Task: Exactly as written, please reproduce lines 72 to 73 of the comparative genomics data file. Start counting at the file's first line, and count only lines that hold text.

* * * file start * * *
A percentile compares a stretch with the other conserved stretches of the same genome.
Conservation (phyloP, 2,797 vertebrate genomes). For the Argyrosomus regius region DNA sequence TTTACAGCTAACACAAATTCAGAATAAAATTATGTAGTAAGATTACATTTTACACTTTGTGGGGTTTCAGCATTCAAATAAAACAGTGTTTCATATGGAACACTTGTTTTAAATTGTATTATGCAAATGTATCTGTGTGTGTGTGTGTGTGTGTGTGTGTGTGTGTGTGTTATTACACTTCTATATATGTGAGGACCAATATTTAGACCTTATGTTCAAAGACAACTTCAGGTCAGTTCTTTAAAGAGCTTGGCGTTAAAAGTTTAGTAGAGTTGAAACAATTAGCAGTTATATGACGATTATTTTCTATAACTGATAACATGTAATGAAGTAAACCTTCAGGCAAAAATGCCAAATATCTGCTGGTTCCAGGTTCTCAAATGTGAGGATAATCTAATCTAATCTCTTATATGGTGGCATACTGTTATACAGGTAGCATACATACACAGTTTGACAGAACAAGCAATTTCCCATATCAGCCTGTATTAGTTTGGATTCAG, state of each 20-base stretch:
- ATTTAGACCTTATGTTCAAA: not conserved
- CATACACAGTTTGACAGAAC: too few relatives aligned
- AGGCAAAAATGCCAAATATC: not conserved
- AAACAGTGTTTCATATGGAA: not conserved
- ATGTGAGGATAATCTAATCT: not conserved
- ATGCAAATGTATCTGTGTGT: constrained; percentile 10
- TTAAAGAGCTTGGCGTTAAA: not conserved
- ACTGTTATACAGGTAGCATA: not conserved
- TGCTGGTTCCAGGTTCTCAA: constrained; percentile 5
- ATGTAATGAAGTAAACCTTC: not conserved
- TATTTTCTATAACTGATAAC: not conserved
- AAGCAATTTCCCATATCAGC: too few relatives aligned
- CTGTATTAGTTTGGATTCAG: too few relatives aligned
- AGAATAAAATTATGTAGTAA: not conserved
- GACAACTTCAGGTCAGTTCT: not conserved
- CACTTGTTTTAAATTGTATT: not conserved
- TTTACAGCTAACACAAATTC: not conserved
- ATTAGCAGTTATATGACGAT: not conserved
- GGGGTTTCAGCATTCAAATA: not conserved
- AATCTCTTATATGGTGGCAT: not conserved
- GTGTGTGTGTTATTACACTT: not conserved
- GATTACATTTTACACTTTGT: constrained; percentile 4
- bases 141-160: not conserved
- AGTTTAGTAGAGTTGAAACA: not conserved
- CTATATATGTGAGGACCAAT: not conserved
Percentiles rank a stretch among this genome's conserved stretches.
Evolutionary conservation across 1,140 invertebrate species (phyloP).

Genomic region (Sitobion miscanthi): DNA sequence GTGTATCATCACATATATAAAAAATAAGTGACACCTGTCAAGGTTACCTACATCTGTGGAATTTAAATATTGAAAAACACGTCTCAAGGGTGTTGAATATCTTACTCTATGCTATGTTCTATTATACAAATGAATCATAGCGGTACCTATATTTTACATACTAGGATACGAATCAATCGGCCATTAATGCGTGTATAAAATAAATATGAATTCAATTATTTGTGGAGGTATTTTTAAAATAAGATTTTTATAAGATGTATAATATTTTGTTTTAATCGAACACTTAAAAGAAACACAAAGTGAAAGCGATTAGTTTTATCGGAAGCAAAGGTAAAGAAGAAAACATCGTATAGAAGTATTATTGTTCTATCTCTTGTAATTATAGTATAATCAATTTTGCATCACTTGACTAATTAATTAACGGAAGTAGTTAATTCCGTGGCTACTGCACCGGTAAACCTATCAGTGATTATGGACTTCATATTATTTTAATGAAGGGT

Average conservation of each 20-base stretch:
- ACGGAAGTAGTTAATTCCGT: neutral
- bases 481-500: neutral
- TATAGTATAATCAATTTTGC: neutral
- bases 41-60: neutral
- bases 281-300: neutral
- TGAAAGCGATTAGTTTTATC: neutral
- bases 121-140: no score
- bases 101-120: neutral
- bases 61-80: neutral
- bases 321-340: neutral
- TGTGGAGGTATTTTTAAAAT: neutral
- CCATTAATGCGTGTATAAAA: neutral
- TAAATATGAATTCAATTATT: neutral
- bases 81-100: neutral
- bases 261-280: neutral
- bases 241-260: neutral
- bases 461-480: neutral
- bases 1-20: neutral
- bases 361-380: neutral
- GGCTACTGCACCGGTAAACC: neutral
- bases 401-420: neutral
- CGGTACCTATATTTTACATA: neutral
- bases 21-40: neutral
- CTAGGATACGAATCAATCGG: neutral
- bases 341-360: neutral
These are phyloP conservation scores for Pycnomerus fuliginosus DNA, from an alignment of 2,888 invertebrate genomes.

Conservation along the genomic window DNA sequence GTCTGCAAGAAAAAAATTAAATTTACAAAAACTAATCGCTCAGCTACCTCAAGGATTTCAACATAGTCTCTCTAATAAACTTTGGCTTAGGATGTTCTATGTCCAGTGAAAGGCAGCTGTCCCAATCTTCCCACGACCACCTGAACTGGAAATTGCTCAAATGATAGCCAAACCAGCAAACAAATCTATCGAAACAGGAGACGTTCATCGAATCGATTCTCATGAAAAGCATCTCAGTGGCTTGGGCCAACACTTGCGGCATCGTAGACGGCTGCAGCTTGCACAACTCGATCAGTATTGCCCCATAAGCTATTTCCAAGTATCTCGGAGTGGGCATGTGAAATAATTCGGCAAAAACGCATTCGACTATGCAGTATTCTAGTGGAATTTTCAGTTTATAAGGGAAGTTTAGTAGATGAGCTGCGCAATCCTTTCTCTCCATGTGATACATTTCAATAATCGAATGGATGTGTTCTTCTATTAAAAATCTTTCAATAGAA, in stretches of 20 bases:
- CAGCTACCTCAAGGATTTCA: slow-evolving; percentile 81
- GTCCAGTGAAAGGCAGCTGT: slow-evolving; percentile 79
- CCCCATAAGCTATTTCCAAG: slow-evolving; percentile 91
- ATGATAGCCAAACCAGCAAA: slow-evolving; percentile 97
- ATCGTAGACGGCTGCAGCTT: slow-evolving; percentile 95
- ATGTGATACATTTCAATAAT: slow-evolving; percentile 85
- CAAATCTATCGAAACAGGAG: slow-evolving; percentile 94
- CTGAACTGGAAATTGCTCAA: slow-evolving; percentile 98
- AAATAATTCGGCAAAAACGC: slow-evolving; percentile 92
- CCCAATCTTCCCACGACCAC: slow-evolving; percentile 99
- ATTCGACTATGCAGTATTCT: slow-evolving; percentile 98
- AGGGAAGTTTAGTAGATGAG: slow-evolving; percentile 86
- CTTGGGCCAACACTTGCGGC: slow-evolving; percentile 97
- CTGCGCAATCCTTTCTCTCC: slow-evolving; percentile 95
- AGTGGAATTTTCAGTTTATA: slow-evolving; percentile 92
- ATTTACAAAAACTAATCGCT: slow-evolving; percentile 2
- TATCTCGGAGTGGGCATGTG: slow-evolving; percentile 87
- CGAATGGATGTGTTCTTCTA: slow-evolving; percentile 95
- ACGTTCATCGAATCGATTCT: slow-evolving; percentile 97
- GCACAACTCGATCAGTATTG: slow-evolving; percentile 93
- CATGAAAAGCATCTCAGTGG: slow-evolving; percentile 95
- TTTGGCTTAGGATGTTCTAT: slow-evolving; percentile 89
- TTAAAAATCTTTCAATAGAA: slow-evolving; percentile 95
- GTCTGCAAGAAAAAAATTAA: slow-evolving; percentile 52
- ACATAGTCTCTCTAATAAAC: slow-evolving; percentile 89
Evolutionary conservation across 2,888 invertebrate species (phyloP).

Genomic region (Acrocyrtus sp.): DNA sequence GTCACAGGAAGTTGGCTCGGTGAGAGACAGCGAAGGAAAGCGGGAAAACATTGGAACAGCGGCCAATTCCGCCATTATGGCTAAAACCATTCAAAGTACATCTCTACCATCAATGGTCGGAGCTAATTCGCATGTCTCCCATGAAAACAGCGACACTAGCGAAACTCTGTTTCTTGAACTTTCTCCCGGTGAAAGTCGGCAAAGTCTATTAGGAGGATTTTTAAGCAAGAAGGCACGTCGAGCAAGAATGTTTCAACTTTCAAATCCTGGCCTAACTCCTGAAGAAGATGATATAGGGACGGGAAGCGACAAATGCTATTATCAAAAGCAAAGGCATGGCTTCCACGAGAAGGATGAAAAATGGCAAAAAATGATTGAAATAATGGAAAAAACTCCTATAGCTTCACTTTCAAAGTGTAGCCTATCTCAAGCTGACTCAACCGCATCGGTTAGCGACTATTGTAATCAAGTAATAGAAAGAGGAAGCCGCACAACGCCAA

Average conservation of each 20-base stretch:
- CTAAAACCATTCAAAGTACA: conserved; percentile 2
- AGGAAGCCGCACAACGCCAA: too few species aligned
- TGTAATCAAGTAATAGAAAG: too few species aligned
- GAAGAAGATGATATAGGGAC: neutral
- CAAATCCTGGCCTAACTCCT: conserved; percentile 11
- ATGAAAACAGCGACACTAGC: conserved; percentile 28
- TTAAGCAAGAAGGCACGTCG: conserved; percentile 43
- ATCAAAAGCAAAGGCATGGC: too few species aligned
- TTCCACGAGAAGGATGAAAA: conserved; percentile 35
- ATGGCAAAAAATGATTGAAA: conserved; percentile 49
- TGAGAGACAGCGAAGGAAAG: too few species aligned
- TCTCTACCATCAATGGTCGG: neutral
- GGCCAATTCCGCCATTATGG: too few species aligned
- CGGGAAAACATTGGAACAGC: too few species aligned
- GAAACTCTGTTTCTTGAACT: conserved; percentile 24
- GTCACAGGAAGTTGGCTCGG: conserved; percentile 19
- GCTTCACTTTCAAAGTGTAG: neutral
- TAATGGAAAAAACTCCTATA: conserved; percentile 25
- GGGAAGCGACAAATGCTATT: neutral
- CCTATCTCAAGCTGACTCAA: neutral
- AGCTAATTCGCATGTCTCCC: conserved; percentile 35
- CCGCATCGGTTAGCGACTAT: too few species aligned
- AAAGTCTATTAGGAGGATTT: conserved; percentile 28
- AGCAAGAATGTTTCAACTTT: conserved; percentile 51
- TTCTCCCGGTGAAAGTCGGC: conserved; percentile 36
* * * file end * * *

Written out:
- CTGCGCAATCCTTTCTCTCC: slow-evolving; percentile 95
- AGTGGAATTTTCAGTTTATA: slow-evolving; percentile 92